Rel370: Religious Extremism Wofford College, Spring 2009

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REL370: Religious Extremism

Wofford College, Spring 2009

TTh, 2:30-3:50

Main, 206

Dr. Dan Mathewson

Office: Main 207

Phone Extension: 4560

Ever since 9/11, when Muslim terrorists hijacked airplanes and crashed them into the World Trade Center and Pentagon, Americans seem to have developed a newly sharpened awareness and corresponding concern over Muslim extremists, in particular, and religiously motivated acts of violence, in general. This interest, however, isn't exactly new -- witness the media swirl surrounding the Branch Davidians/FBI standoff and the first Qaeda attack on the World Trade Center (both in 1993), and, before that, such events as the Black September kidnappings at the 1976 Olympics, for example. What is new, post-9/11, is the unparalleled level of anxiety that seems to exist among average Americans about religiously motivated acts of violence. President Bush even declared war on terror, an unprecedented and unconventional declaration that has led directly to military campaigns in Afghanistan and Iraq, and to complicated relations with Iran, Pakistan, and Middle Eastern nations, in general. Hundreds of thousands have died since the start of the war – Arab, Afghani, American, Muslim, Christian, and Jew – and even with a new President in the White House, there is no end in sight.

Though Muslim extremists currently dominate the airwaves, every religion has had, and continues to have, its own extremists, both high profile and relatively unknown. Over the last couple decades, Jewish extremists, for example, have been responsible for the assassination of Israel's Prime Minister, Yitzhak Rabin; the massacre of dozens of Muslim worshippers at the Mosque of Ibrahim in Hebron; and the planned, but thwarted attempt to blow up the Dome of the Rock in Jerusalem. Christian extremists have been responsible for the bombing of abortion clinics, gay nightclubs, a Jewish day-care center, the Olympic Park at the 1996 Atlanta games, and the Oklahoma City Federal Building in 1995. Buddhists extremists perpetrated the 1995 nerve gas attack on commuters in the Tokyo subway system, and have had a key role in the ongoing conflict in Sri Lanka between the Sinhalese and Tamils. Hindu extremists have been responsible for the mass killings of Muslims in the state of Gujarat, India; for the 1992 destruction of the Babri Masjid in Ayodhya, India; and for numerous instances of caste violence. Sikh extremists have been responsible for the 1995 bombing of the Secretariate Building in the state capital in Chandigarh, India; and for the 1984 assassination of the Indian Prime Minister, Indira Gandhi. Certainly many more examples could be cited.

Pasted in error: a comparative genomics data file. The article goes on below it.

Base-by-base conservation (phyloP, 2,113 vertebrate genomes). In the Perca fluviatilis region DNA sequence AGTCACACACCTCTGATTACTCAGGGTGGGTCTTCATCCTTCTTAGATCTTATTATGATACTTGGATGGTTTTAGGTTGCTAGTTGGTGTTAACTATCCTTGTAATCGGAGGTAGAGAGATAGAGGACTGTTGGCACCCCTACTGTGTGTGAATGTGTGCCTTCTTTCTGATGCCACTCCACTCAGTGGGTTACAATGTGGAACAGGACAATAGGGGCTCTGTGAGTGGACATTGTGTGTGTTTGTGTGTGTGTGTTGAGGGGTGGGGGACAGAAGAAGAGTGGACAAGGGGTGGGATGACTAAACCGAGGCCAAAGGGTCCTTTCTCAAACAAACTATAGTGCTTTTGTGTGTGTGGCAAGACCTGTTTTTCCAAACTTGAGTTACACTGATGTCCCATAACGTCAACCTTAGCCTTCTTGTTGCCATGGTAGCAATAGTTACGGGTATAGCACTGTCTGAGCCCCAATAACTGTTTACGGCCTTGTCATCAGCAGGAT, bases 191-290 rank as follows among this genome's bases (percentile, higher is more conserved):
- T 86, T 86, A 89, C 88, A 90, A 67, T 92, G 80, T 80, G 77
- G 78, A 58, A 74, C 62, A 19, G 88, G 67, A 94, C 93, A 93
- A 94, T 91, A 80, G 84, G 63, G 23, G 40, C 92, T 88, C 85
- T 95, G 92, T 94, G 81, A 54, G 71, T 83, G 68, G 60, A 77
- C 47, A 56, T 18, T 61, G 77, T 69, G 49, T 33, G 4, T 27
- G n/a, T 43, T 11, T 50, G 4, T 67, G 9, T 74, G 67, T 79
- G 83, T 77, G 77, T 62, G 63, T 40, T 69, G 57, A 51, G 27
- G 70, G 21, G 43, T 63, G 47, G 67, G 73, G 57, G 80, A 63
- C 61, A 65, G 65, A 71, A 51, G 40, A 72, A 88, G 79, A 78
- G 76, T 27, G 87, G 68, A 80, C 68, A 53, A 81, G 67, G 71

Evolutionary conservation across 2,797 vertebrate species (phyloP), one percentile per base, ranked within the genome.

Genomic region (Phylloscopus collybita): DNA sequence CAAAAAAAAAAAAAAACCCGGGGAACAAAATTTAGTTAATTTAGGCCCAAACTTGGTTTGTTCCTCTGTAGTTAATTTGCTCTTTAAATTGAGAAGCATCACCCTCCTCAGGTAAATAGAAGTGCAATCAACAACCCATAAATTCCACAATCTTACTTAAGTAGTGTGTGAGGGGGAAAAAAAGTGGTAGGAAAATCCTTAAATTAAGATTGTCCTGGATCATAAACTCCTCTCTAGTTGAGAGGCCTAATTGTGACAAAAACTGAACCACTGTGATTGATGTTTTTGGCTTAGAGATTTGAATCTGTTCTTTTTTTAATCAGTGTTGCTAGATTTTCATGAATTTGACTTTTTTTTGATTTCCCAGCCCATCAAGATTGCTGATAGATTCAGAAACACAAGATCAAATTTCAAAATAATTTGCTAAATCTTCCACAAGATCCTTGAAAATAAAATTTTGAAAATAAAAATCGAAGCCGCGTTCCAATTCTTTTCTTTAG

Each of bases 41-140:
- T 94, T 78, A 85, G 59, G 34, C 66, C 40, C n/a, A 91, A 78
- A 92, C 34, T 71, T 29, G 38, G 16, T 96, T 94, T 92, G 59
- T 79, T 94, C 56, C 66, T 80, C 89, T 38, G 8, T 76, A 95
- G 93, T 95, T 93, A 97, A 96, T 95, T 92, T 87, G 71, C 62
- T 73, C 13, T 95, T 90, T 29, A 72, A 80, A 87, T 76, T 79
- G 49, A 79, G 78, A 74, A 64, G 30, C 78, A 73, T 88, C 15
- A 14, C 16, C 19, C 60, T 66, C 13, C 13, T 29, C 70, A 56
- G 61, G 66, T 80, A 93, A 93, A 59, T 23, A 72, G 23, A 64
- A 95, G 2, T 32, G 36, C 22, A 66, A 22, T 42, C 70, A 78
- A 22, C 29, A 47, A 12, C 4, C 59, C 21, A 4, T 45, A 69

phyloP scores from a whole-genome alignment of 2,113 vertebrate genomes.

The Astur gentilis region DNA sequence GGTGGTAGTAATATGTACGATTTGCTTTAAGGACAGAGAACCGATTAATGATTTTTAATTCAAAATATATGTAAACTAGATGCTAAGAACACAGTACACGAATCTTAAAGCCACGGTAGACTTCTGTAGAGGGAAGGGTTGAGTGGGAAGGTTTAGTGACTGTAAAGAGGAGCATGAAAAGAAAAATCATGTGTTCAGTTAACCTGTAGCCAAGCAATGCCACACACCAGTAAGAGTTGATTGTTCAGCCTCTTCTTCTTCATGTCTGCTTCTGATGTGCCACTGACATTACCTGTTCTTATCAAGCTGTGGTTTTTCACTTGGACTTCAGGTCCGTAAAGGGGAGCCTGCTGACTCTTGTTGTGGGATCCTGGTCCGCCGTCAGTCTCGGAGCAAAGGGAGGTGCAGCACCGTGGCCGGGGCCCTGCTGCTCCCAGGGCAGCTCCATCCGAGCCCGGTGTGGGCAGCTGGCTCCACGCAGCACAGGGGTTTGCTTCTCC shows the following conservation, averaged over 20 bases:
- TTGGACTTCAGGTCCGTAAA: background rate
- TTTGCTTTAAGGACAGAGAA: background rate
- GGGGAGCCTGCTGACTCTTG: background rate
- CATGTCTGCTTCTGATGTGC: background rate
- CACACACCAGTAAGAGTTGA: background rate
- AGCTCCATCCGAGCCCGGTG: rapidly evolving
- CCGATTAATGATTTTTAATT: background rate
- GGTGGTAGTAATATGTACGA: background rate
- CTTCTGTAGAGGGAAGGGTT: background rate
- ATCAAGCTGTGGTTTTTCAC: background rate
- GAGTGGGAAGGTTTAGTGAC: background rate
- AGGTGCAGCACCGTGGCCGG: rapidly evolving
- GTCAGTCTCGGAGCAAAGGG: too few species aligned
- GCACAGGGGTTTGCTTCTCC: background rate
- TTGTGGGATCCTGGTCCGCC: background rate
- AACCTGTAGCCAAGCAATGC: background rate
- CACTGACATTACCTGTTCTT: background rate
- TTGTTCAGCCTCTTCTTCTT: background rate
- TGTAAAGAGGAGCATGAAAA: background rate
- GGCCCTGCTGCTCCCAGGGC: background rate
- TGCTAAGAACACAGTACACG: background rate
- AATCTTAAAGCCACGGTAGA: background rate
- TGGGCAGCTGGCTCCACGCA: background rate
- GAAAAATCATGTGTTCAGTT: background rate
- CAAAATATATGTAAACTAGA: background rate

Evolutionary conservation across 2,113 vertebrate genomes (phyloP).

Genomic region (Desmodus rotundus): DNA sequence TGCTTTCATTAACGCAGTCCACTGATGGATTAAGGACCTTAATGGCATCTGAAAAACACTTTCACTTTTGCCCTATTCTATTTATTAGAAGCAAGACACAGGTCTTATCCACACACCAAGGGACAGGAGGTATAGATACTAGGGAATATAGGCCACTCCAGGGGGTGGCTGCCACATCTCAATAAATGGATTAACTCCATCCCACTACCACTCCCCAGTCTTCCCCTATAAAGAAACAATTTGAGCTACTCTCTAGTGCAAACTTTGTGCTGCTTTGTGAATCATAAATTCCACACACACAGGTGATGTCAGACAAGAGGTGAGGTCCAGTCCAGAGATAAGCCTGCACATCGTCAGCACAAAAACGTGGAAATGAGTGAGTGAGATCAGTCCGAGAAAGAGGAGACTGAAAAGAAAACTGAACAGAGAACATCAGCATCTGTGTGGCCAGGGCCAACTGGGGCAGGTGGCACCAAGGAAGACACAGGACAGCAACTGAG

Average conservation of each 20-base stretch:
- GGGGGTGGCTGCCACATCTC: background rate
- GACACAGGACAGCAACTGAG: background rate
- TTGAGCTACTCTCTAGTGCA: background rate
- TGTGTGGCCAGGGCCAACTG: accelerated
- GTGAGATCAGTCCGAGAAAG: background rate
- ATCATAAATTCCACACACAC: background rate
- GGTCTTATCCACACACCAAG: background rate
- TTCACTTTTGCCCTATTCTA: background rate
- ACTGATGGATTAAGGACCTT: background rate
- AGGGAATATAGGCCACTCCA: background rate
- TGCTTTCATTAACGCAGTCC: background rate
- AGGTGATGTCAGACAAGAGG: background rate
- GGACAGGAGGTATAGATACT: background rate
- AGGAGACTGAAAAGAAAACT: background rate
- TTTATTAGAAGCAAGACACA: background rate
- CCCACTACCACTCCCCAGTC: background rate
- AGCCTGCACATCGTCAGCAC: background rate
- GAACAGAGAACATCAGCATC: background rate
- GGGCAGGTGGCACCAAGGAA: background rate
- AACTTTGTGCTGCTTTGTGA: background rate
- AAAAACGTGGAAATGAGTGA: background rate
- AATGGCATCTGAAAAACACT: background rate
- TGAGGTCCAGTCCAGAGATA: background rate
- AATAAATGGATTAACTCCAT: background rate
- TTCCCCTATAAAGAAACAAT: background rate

The fundamental premise of this course is that in order to understand fully many of the violent conflicts that flood the airwaves today, one must first of all be conversant in the language of religion and be cognizant of religion's role in these conflicts. With this premise forming the backdrop of the course, the following are some of the course’s main objectives: